He looks low first, rallying tiny branches into
a flipped wicker cradle to form the crown
jewel of deep forest carpentry that renders
beavers jealous. Each twig, scarcely a human
pinky. The bird, a little girl’s teacup. Smaller
than a fist yet persistent in his truest pursuit.
He scans the brush next. Piles of berries form
beside feathery pink petals, a tempting sight
for a fickle passerby. Dude plans to get noticed.
Picks his spot just right: a break in the canopy
where each morning the sun will rub its shine
into a glowing jag of quartz.
He examines his work from all angles, standing
on branches for perspective. When it comes
to finding a nice ladybird, he trusts that small
touches add up. If this isn’t his year, at least
he’s pulled his corner of earth into a beauty
worth remembering. Next year he’ll try again,
because half the battle is just showing up.
The scientist names this
a mating ritual.
Why not call it love?
In the time
in a photo
After Dominique Christina’s “For Emmett Till”
In the painting you are stone-faced.
Young lady integration martyr carrying
ruler and schoolbook. Defiant six-year old strut past
a cracked-open tomato intended for your head
and the n-word in black graffiti, intended for your soul.
Flanked by four US Marshals you walk courageous,
like you don’t even need them. Because this is the day
New Orleans changes. Segregation changes.
Today you take White America to school
with all the grace and class my people wish you didn’t have.
Ms. Henry is a Boston cosmopolitan;
the first white teacher you’d ever met
and the only one who’d share her classroom.
It is 1960 and segregation walks a slow limp.
Each day you pray your way to school to keep
from hearing the shrieks of bigots and ignorants.
At night you and Ms. Henry dream of multicolored classrooms
and the kind of America that doesn’t murder its Kings or Kennedys.
Hope is a jazzy tune you dance to.
It is 2011 when you walk into the New Orleans charter school where I teach.
We gather 600 children in the gymnasium,
four white faces among them.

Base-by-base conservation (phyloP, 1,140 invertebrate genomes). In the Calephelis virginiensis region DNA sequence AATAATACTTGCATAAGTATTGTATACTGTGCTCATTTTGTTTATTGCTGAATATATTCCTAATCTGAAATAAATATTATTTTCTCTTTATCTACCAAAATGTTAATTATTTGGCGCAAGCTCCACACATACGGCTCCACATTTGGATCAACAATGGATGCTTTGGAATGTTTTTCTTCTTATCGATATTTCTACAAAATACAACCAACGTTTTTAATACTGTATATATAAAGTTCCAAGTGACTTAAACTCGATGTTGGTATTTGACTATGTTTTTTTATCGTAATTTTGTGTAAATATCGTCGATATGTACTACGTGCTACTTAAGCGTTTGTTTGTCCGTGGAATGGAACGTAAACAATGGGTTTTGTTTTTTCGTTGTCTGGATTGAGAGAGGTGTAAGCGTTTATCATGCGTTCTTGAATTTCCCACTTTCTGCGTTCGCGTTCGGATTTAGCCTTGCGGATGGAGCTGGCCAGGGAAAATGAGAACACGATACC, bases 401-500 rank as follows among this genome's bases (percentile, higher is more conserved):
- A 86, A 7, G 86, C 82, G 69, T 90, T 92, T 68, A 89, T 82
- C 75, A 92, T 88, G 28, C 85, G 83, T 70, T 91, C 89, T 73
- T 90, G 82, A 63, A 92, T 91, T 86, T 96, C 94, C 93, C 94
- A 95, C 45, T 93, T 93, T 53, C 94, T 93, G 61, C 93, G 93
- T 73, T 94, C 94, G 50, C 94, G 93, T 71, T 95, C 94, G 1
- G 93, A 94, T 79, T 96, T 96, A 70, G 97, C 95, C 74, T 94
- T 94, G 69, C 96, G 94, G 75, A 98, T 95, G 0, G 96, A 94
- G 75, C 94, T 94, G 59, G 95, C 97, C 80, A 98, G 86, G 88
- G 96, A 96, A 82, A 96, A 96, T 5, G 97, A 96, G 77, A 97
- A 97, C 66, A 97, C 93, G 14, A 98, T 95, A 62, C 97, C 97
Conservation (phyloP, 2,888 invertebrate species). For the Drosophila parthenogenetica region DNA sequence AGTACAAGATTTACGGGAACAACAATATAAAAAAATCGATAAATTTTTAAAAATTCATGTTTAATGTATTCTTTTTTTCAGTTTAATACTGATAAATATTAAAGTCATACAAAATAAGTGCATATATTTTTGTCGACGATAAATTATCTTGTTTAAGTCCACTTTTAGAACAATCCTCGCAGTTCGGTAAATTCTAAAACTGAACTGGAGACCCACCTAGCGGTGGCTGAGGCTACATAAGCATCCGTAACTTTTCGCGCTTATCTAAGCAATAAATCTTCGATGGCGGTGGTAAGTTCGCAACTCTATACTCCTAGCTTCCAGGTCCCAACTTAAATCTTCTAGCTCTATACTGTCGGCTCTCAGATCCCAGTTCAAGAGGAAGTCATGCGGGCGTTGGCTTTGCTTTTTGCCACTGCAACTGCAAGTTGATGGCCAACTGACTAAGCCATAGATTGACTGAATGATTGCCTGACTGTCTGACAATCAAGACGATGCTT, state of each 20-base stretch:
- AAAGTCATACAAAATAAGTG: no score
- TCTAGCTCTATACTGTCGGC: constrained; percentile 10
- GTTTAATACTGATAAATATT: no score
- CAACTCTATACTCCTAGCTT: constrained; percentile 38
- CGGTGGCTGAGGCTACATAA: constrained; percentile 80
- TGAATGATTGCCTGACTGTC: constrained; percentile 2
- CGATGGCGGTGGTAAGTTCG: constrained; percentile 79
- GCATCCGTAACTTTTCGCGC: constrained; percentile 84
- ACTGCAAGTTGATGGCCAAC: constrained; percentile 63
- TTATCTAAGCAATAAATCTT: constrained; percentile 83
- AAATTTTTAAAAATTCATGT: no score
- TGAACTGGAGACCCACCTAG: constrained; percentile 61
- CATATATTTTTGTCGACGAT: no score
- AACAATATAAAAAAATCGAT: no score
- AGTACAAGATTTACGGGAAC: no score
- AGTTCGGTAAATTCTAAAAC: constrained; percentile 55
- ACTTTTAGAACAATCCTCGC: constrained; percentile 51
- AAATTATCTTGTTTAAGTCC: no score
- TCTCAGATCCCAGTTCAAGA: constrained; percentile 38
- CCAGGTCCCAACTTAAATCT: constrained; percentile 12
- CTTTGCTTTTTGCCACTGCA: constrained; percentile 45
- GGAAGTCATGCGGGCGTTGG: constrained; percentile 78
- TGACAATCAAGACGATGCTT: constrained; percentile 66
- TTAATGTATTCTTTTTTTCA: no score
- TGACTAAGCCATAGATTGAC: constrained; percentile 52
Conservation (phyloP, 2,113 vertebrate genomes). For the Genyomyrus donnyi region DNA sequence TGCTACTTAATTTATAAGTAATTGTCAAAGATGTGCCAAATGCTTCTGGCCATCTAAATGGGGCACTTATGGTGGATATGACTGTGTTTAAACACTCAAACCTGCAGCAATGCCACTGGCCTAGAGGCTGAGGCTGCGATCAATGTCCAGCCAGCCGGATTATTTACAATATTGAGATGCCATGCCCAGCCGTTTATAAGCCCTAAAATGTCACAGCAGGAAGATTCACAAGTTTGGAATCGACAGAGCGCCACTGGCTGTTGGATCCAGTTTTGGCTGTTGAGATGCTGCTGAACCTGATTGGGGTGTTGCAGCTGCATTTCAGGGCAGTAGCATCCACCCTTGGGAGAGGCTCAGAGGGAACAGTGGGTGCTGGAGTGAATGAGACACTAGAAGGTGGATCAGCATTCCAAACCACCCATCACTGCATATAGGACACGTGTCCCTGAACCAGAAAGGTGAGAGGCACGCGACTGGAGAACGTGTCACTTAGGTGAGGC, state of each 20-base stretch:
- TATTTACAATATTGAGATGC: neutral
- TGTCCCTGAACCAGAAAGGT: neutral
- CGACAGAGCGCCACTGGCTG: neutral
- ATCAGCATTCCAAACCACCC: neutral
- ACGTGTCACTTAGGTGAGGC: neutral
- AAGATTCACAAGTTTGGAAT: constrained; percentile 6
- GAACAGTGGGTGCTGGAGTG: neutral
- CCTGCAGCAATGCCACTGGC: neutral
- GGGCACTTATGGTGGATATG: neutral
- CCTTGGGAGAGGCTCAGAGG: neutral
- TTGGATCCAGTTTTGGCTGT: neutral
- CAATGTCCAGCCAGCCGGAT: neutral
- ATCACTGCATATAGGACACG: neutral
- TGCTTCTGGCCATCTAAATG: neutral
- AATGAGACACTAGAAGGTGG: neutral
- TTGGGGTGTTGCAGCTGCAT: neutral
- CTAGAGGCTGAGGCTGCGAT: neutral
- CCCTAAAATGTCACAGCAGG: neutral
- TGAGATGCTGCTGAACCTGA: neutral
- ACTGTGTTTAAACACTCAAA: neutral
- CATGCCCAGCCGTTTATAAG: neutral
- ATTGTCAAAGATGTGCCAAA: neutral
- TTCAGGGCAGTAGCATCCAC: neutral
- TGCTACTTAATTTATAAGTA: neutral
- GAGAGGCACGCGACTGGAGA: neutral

I wonder then how your backbone stands so up,
how your limbs don’t shrink into beginnings.
How you don’t appear six again,
stone-faced and uncertain,
ready to back out of a trauma
that promised but did not deliver.
My gender will never make
warfare of my wardrobe.
My race can see a TV without
boxing itself in its pixels.
My sexual preference doesn’t prompt
a dozen well-meaning questions.
My family’s money will arrive
to me liquid and intact.
My identity can’t ever render me
the kind of brave
that rattles ancestors.
So I listen to you, friend,
for the rumble
in your step.
May your courage
be the ballast
against the winds
of stubborn comfort.
She gathers the words
you need to hear,
pools mercy in her lips
to bless you with.
It won’t lift
all your weight
but it’s enough
to help you
arch your spine
Sadie and Irving play bridge in the basement
with two friends whose names are lost to history.
Sadie makes a careless error, then Irving makes
a reckless one: Sadie! How could you be so stupid!
The room tilts. Silence is a thousand elephants in parachutes.
Irving’s face fades red to white as he looks at his wife.
Irving, she speaks, steady as rain, I can’t believe you’d
call me stupid over a card game. I’ll never play with you again.
My great-grandmother carries this promise to her grave,
a pearled heirloom of womanhood not forgotten by her brood.